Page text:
Guide to the Ever-Popular Boxer Dog


Are you thinking about bringing a Boxer into your home? If you are looking for a high-energy, medium-sized, enthusiastic canine companion that doesn't require extensive grooming, a Boxer just might be the right choice for you. However, it's important to be aware that obedience training is essential with Boxers, as is true of any highly-energetic breed. Before you make a final decision, be sure that you are ready to commit the time and energy needed to properly train your new pet.

Origin of Boxer Dogs

Considered a German breed, the Boxer was originally developed from an old breed known as the Brabanter Bullenbeisser from Belgium, which was used to hunt wild boar. Around 1830, the Brabanter was crossed with an early version of the English Bulldog, and it was this stock that was refined into the modern Boxer.


The Boxer is a very square built, medium-sized breed that stands anywhere from 21 to 25 inches high and weighs roughly 60 pounds. According to American Kennel Club (AKC) Boxer breed standard, their jaws should be very square with an undershot bite. Boxers have soulful brown eyes, but they do not all have the same color hair. Acceptable colors are fawn or brindle, with some white markings permissible as long as they contribute less than one-third of the overall color. White Boxers are not recognized by the AKC.

Although the Boxer is born with large floppy ear flaps and a long thin tail, most breeders in the USA will have the ears trimmed and taped to stand erect, and have the tail docked short. This practice of altering these dogs began in Germany, and it's purpose was to give the wild boars less dog flesh to tear during the hunt.


Playful Boxer Puppy

Somewhere along the line, Boxers got a reputation for being guard dogs, perhaps because they do look as though they could be a little menacing if they had a mind to. However, aside from being a little stand-offish with strangers, these dogs are quite affectionate and love to clown around with their families. They also tend to believe that they were bred to be lap dogs, even well after they hit the 60 pound mark.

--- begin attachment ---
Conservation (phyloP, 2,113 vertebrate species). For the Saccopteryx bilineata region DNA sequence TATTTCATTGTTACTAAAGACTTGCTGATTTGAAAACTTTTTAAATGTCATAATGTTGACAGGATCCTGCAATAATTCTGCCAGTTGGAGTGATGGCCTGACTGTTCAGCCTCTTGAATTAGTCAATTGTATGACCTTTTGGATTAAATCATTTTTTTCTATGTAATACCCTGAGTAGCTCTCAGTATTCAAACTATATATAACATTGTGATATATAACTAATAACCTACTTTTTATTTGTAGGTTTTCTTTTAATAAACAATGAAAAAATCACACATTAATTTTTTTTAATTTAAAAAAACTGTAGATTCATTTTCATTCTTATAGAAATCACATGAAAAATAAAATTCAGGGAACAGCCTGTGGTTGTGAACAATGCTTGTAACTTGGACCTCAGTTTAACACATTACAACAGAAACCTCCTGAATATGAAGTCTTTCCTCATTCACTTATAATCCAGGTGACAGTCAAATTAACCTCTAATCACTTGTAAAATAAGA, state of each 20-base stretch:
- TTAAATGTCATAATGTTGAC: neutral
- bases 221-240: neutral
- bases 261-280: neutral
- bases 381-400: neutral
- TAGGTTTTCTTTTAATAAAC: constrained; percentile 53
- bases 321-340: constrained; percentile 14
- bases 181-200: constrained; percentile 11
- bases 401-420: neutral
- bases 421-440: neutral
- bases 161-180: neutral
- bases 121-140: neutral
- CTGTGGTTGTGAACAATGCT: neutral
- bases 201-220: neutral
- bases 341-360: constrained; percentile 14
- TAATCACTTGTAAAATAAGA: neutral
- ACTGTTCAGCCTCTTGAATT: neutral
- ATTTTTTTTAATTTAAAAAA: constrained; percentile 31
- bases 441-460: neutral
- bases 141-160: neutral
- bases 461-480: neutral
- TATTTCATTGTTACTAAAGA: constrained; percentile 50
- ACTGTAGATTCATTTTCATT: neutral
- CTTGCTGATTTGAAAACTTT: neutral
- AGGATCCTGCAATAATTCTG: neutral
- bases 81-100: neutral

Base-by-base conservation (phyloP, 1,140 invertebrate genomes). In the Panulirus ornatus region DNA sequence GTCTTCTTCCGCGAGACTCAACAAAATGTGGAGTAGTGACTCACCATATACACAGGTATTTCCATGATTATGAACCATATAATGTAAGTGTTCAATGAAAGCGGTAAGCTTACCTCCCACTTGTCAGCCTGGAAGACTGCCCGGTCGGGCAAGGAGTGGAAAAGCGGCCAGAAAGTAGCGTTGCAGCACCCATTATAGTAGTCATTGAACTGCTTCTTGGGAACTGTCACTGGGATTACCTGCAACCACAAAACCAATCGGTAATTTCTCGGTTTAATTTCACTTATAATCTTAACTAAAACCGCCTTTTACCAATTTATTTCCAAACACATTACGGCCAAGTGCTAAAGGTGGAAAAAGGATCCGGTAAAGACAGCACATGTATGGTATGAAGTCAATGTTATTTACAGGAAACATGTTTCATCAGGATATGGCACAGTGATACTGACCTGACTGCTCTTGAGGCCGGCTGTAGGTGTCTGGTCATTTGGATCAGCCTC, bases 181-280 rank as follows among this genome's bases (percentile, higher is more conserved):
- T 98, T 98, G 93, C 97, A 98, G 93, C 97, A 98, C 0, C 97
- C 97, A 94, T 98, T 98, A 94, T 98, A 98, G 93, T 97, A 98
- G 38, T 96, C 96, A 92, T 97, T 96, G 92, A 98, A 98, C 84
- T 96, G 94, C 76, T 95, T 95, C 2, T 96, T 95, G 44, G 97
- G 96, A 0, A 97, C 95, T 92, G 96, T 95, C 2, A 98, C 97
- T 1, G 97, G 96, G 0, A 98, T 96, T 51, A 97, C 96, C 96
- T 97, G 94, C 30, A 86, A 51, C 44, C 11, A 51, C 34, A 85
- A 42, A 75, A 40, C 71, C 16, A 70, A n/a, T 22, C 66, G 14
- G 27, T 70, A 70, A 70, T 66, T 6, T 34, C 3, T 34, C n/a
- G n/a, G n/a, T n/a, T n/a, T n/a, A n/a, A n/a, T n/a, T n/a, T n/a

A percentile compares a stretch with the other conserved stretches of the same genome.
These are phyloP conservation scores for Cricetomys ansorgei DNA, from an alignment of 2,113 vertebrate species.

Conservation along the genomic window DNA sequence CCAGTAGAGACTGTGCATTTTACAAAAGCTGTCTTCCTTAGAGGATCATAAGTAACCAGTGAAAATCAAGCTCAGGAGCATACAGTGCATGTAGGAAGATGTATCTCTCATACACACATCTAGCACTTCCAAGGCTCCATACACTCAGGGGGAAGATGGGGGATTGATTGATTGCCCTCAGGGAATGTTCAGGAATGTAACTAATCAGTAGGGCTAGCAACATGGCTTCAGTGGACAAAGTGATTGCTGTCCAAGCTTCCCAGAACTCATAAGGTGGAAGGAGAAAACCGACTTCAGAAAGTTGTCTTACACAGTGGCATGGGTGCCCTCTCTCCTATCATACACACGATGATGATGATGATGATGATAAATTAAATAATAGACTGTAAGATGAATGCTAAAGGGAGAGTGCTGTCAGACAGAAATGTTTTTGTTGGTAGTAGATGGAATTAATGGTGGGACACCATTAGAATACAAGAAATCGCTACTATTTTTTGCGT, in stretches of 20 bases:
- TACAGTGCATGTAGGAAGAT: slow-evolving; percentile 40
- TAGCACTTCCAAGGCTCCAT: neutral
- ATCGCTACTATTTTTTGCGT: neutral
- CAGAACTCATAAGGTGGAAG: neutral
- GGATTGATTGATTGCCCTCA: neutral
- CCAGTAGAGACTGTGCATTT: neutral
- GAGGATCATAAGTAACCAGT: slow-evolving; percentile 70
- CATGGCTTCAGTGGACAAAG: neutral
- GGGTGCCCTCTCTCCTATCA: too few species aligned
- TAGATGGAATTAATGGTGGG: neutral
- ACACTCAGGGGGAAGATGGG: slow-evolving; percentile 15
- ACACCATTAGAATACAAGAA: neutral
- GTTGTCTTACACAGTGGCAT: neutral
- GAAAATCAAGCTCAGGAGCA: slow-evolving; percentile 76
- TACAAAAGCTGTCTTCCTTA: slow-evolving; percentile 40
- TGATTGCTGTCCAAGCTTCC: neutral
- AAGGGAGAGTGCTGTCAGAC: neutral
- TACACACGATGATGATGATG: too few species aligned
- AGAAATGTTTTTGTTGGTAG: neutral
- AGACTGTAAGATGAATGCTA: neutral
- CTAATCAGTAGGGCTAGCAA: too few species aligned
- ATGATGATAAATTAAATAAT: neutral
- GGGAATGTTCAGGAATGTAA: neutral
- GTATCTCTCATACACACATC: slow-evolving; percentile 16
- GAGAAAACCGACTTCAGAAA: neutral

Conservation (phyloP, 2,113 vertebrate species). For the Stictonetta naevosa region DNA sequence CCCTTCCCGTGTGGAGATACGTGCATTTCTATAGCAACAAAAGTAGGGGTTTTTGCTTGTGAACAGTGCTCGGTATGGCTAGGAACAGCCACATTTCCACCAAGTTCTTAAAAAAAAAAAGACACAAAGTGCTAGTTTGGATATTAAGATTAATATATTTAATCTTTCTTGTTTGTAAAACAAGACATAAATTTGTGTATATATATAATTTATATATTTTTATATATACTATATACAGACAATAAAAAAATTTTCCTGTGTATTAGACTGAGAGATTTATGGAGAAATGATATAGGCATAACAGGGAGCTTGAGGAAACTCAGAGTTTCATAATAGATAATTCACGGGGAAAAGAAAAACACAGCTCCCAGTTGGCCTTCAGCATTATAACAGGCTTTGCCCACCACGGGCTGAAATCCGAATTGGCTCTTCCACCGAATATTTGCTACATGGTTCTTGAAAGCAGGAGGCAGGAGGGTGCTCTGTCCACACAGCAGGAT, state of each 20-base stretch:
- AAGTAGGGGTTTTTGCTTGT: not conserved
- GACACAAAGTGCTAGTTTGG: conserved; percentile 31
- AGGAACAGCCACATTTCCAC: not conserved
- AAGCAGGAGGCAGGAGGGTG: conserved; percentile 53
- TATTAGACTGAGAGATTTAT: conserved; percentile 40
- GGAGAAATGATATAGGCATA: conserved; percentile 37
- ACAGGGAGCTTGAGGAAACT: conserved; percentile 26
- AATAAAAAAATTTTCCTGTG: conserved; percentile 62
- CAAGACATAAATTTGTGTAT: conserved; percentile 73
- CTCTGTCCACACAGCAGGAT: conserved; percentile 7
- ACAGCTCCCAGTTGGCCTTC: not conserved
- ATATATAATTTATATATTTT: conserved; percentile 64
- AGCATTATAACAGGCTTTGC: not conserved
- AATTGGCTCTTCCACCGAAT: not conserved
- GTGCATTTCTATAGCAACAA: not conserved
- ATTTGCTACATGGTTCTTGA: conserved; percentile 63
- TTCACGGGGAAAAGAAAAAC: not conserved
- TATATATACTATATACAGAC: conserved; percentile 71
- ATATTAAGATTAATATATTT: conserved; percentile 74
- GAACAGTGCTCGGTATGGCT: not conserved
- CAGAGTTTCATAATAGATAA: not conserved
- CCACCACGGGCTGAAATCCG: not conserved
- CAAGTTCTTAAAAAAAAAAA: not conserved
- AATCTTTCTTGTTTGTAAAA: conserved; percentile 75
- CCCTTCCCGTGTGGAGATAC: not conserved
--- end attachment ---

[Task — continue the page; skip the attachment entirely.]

Boxers are also very energetic, so be prepared to give them plenty of exercise and play time. If you don't let them work off the extra steam in positive ways, Boxers will come up with their own entertainment, and chances are you will not be pleased! Unless you are ready for a whole lot of dog, think carefully before you choose a Boxer.

Boxers actually do quite well in a family setting, as they are surprisingly gentle with children. However, each dog is an individual, so be sure to provide proper training and supervision to make sure both your Boxer and your children understand the rules.


Training is a must with this breed. They are so energetic and robust that you simply have to teach them to obey commands to be able to control them. Obedience training should be commenced seriously at six months of age, the minimum age acceptable for training classes. Until then you can work on the dog used to walking on a leash. Boxers take well to training, as long as you are consistent and spend time practicing with them on a regular basis.

Grooming Tips

Boxers do not require extensive grooming. They are very clean pets and only shed moderately. A nice brush with a bristle brush should remove what little dirt you may find, and distribute the coat oils to give your pet a glossy sheen. Boxers rarely need bathing, but you can wash their feet if they've been prancing through the mud. Most Boxers tend to wear their nails down naturally with exercise, so just check them once in a while and give a little clip if needed.

Health Issues

Boxers that receive proper veterinary care and good nutrition can live long and healthy lives. However, there are a several health concerns for this breed. According to the American Boxer Club, this breed is subject to a number of health problems, including but not limited to:

Ready to Adopt a Boxer?

Does the idea of owning a Boxer seem like a good choice for you? If so, you'll need to look for a reputable breeder or rescue organization to help you locate your new pet. If you'd like to adopt a rescue dog, the American Boxer Rescue Association is a good place to start your search. The association's website contains contact information for member rescue groups located throughout the US. If you want to find a Boxer puppy, consider using the AKC online puppy classified ads to search for a good breeder.

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Guide to the Ever-Popular Boxer Dog